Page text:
2. Peace of Mind

Between one-third and one-half of working-age Americans report anxiety as a result of financial stress. Of that group, nearly 60% are most concerned about their financial future as opposed to current money troubles.

Financial stress robs people of sleep, productivity, and even good health.

A retirement plan helps remove one of the major contributors to financial stress. This can be a big benefit!

When you have a plan for retirement, you’ll have more emotional energy to focus on things that matter most to you.

3. Make smarter decisions

Most financial decisions have long-term impact. But, the more complex your life becomes, the more decisions you have to make. Often those decisions don’t have a black and white answer.

For example, you may want an answer to questions like:

  • Does it make financial sense to change jobs?

  • How can I maximize my employer benefits?

  • When should I take social security?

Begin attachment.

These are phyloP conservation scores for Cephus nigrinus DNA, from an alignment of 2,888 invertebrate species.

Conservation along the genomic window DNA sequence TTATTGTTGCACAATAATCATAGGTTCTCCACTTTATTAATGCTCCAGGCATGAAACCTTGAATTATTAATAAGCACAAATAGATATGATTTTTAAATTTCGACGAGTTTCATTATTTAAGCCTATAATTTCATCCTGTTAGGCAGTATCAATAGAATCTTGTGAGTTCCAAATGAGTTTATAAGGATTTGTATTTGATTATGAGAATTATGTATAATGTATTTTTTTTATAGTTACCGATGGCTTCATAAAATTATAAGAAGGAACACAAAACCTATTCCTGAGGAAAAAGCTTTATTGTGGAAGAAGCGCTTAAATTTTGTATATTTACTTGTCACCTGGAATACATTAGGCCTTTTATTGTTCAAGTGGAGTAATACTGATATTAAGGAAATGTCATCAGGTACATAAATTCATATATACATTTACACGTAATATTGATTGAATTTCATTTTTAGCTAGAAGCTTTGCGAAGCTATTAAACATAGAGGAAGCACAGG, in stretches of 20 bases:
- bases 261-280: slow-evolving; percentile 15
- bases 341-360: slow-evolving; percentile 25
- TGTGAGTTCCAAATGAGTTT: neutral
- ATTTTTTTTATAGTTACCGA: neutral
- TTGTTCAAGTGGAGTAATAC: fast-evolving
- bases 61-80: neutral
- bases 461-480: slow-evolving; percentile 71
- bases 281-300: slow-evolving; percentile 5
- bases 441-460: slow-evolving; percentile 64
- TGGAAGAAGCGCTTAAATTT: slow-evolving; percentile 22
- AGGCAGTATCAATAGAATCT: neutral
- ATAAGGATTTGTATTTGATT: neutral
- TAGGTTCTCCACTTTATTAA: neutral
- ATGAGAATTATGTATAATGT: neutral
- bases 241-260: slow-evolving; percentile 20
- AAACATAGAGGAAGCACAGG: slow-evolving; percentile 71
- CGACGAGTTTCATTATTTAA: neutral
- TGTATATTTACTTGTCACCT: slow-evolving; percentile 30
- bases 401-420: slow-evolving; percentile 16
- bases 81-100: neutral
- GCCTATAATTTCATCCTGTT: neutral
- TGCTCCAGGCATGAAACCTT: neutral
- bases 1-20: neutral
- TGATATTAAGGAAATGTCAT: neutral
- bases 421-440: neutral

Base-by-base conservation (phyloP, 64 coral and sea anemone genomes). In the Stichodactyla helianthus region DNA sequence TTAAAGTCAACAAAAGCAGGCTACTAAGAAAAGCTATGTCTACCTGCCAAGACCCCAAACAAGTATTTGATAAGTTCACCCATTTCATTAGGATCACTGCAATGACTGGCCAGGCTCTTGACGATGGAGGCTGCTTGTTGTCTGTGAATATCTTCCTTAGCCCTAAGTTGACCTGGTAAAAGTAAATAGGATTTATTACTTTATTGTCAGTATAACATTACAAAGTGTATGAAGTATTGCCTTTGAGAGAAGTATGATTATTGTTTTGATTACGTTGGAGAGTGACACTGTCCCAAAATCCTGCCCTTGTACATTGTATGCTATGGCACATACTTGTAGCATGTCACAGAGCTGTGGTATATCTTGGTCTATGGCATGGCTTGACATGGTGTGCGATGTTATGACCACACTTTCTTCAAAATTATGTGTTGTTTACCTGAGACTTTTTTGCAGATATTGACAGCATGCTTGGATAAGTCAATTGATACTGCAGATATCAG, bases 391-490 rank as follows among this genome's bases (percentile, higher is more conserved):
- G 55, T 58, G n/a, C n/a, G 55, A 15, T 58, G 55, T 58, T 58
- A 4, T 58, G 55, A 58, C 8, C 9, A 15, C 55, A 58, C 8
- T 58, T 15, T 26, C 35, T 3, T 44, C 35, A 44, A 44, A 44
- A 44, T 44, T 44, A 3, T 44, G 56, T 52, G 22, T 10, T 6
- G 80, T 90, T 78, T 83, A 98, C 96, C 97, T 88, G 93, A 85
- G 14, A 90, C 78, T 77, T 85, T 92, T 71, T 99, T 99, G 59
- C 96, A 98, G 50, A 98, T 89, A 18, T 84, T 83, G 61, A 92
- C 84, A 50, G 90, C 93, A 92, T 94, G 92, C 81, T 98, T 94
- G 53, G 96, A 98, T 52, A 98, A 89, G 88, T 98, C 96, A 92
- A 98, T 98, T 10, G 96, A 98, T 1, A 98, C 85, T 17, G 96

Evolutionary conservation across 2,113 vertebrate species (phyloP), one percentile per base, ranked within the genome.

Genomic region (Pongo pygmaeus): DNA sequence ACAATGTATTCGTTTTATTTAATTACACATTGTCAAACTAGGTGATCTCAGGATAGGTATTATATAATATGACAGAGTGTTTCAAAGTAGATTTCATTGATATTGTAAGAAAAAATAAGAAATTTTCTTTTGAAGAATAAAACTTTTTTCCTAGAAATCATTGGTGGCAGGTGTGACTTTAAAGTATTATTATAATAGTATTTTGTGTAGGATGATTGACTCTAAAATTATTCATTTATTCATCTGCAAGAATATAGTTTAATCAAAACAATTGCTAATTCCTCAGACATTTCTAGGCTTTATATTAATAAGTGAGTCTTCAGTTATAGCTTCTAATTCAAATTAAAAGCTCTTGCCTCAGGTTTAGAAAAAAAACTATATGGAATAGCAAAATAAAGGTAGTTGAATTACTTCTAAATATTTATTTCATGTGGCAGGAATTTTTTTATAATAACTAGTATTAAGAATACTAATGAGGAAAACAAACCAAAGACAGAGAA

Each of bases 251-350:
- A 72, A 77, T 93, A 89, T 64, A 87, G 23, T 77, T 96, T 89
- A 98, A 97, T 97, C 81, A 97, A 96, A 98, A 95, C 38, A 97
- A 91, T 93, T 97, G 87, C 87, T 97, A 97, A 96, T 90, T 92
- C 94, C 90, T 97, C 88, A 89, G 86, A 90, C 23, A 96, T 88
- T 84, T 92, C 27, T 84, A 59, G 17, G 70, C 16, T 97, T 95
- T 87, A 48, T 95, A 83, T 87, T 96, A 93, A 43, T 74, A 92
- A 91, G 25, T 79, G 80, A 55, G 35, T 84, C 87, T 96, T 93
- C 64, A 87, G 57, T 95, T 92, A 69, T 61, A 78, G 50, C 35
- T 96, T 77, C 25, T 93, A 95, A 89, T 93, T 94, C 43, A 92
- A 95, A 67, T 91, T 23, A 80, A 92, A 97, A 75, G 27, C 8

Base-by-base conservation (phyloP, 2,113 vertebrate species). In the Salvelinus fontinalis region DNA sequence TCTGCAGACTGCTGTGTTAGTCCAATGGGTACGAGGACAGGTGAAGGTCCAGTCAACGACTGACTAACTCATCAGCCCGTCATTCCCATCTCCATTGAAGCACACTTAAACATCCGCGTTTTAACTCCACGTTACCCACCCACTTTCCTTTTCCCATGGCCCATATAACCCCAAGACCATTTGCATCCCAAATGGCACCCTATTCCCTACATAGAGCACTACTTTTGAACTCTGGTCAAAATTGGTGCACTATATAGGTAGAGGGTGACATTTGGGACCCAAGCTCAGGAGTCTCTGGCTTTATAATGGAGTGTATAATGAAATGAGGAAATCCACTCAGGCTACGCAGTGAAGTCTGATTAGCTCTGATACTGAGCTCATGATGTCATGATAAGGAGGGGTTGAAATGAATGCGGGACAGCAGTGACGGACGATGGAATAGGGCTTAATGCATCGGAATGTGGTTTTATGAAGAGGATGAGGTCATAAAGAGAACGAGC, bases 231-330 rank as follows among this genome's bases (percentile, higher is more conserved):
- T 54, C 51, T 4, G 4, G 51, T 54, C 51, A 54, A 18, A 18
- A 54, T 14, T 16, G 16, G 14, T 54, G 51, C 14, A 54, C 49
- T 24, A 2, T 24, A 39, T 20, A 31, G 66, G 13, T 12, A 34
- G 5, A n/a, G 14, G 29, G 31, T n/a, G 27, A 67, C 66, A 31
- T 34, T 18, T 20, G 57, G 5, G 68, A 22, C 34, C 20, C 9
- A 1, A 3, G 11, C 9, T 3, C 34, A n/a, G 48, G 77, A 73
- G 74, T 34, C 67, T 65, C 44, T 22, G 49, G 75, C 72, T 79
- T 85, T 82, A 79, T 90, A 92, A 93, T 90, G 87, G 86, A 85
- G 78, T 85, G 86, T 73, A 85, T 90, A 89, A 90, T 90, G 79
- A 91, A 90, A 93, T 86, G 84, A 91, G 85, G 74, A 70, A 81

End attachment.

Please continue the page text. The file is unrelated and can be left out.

• How can I reduce taxes?

  • Should I purchase that vacation home?

But the fact is, every pebble causes ripples in your financial pond. The more decisions you have, the more anxiety you may have about your future.

When you know where you are in relation to achieving your goals, you’ll have the information you need to make wise choices. That’s a big benefit to retirement planning today.

4. Reduce your tax burden

Most people don’t mind paying the taxes they actually owe—but no one wants to pay more than she has to.

Tax planning for retirement is a complicated issue: What will your tax bracket be after you retire?

Should you invest in a Roth or traditional IRA, or a combination of both? How will future tax law changes affect your retirement spending?

Planning for tax efficiency is one of the benefits of retirement planning, especially for those approaching retirement age.

The best fee-only financial planners are paid to stay abreast of changes in tax policy. You’ll also receive advice for tax-efficient spending. As a result, you’ll have more money to fund the retirement you envision.